Oil and water go together in Gospel message, Archbishop Vigneron says at Chrism Mass

Archbishop Allen H. Vigneron pours holy chrism into a vase that’ll be stored at the Cathedral of the Most Blessed Sacrament and be used during the Easter Vigil (Dan Meloy | The Michigan Catholic)

Detroit– Archbishop Allen H. Vigneron applied Gospel truth to folk wisdom.

“There is a folk saying which has some truth; oil and water don’t mix,” Archbishop Vigneron said during his homily at Thursday’s Chrism Mass at the Cathedral of the Most Blessed Sacrament. “The liturgy gives the lie to that. As I read the text for the consecration of the sacred chrism, it clearly says that oil and water belong together.

“All the sacraments are tied intimately to the mystery of the Lord’s own life. Today in the liturgy, the church through consecrating the chrism points out that what Jesus experiences in the Jordan (River), when he was baptized by John, is continued today through the sacred chrism. After Jesus came out of the water, He was anointed with the descent of the Holy Spirit, by which He was confirmed for the world as the son of God. After washing, there was anointing.”

A deacon brings forth chrism to be consecrated by Archbishop Allen H. Vigneron during the Chrism Mass at the Cathedral of the Most Blessed Sacrament.

As is tradition with the Chrism Mass at the Cathedral of the Most Blessed Sacrament, Archbishop Vigneron blessed the oil and consecrated the chrism that’ll be used this Easter Vigil to welcome hundreds of new Catholics throughout the Archdiocese of Detroit.

Archbishop Vigneron said the consecrating of people with oil was done throughout the Old Testament, signifying the person being anointed is being sent on a mission.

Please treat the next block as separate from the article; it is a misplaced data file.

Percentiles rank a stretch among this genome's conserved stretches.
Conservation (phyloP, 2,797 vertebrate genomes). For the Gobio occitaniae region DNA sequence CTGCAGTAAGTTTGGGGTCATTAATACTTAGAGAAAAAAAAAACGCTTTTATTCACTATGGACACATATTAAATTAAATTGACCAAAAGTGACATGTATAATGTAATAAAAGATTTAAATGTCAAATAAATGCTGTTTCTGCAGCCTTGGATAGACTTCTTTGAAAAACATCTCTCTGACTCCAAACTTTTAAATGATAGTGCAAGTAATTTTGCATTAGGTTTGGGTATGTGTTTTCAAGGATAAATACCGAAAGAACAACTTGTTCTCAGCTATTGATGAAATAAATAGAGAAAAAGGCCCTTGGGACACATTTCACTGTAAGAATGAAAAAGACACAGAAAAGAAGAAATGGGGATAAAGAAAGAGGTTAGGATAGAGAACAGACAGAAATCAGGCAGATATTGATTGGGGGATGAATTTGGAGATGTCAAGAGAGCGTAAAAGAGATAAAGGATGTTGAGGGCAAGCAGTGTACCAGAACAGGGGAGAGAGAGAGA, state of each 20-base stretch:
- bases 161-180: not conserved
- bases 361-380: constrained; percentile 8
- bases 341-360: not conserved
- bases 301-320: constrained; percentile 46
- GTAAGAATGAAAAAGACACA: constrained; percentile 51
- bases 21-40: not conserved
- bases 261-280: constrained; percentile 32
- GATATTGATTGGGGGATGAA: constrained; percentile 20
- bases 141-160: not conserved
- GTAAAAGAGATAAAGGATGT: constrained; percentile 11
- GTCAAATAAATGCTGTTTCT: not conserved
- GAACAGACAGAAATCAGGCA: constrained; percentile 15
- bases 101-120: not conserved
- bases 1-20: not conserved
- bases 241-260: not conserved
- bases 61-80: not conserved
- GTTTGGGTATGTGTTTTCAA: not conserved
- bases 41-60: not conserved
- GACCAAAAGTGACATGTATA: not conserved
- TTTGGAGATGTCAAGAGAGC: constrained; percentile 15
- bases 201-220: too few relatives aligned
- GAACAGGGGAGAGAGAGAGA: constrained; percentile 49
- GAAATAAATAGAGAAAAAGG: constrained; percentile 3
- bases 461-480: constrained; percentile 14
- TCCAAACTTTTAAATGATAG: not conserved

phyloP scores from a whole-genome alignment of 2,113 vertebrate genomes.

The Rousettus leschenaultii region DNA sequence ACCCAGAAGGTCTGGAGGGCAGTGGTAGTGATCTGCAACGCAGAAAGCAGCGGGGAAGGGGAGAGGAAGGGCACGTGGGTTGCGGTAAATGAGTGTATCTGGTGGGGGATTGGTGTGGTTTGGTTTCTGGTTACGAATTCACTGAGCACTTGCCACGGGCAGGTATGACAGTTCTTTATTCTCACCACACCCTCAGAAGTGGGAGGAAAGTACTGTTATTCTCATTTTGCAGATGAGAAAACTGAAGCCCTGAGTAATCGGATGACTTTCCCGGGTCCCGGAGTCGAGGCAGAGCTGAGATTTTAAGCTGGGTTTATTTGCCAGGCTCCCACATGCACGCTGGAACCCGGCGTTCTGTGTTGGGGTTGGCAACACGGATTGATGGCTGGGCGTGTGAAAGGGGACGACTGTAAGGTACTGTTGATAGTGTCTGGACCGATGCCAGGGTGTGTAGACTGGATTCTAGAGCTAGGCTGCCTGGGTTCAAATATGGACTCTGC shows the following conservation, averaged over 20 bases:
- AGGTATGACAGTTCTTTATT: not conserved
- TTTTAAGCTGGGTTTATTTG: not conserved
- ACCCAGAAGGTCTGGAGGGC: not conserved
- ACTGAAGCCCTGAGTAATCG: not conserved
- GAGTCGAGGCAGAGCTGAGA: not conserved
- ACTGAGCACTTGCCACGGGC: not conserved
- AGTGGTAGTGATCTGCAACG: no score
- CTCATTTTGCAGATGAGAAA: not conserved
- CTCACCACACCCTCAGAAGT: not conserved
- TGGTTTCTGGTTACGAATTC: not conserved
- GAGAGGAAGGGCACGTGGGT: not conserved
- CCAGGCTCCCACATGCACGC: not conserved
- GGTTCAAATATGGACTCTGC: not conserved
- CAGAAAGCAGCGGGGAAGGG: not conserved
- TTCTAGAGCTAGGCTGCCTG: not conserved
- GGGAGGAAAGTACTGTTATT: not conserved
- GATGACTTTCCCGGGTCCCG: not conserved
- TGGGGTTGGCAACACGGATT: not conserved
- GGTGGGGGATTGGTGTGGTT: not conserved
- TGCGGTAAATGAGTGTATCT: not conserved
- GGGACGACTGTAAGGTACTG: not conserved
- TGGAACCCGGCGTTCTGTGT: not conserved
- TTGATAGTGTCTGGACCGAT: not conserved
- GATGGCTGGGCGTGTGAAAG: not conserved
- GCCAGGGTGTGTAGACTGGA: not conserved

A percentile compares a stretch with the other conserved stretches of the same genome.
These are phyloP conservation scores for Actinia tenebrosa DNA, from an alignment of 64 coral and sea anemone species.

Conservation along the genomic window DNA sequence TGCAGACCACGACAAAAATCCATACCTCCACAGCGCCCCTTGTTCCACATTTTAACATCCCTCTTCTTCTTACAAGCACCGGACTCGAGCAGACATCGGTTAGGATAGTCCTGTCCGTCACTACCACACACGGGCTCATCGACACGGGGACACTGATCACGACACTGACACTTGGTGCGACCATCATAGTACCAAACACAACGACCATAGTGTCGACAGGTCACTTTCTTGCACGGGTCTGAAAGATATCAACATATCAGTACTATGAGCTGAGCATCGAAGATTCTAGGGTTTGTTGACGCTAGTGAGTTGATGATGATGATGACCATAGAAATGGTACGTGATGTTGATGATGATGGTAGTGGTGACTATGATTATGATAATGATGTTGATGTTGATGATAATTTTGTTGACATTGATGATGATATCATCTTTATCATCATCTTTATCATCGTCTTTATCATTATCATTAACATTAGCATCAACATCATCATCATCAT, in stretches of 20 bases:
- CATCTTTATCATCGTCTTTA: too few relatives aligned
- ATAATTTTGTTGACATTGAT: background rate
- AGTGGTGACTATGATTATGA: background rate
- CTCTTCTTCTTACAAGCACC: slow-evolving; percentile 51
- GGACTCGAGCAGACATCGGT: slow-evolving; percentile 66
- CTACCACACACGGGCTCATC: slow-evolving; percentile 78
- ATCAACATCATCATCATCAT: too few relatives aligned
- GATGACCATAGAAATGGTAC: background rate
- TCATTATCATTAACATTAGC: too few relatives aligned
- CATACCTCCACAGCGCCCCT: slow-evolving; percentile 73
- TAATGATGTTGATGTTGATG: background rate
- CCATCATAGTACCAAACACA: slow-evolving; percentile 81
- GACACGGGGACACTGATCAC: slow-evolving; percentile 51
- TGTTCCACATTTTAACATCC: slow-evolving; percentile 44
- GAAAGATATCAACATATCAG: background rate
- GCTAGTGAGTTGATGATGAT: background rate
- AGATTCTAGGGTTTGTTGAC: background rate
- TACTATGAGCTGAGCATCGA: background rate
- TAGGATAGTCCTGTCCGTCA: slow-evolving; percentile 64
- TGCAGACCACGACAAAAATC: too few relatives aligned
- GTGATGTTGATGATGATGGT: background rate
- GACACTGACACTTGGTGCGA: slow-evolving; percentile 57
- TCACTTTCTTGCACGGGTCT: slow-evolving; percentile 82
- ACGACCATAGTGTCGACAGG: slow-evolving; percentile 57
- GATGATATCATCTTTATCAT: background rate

“If we think more about the chrism, we know more about confirmation,” Archbishop Vigneron said. “We are confirmed in our being adopted as sons and daughters of the Father, through the Holy Spirit. When Jesus was anointed, it was because He was sent for a purpose. To announce the Good News to the world. Confirmed as it says, being confirmed in a mission.”

Archbishop Vigneron recognized the candidates and catechumens who are about to enter the church, telling them they are taking up a sacred mission from God, to go out and proclaim the Gospel to the world, a mission that all members of the church must fulfill.

Deacons bring up baskets full of oils for the sick and catechumens for Archbishop Vigneron to bless during the Chrism Mass. (Dan Meloy | The Michigan Catholic)

“Sometimes, we say confirmation is about full initiation into the church,” Archbishop Vigneron said. “Sometimes, that can be a bit trivial. It’s too little. We are fully initiated into the church, so that we can take up the church’s mission. This is why we are confirmed.

“In the church, there are no bystanders, nobody belongs on the bench. Nobody belongs on the second string.”

The Chrism Mass also was an opportunity for priests of the archdiocese to affirm their commitment to priestly service, renewing their vows to Archbishop Vigneron.

“Let us not only affirm this, but believe in this,” Archbishop Vigneron said. “Let us for a moment, reflect on this same chrism, anointing on our hands. This tool of tools, it is from hands which our work is accomplished. Tools are made for hands. It is from which our hands to the work. Because we’re all about making so people are ready to perform their work, to go out and serve in the New Evangelization.”

As the priests received their supply of oil for the sick, oil of catechumens and the holy chrism, they were instructed to take them back to their parishes before the Evening Mass of the Lord’s Supper or at another time that seemed more appropriate.

“We’ve been praying for a New Pentecost for years now,” Archbishop Vigneron said. “Today, I’m affirmed God is answering those prayers through confirmation. Chrism — it’s the New Pentecost in a bottle. We are the gifts we need to be a band of joyful missionary disciples.”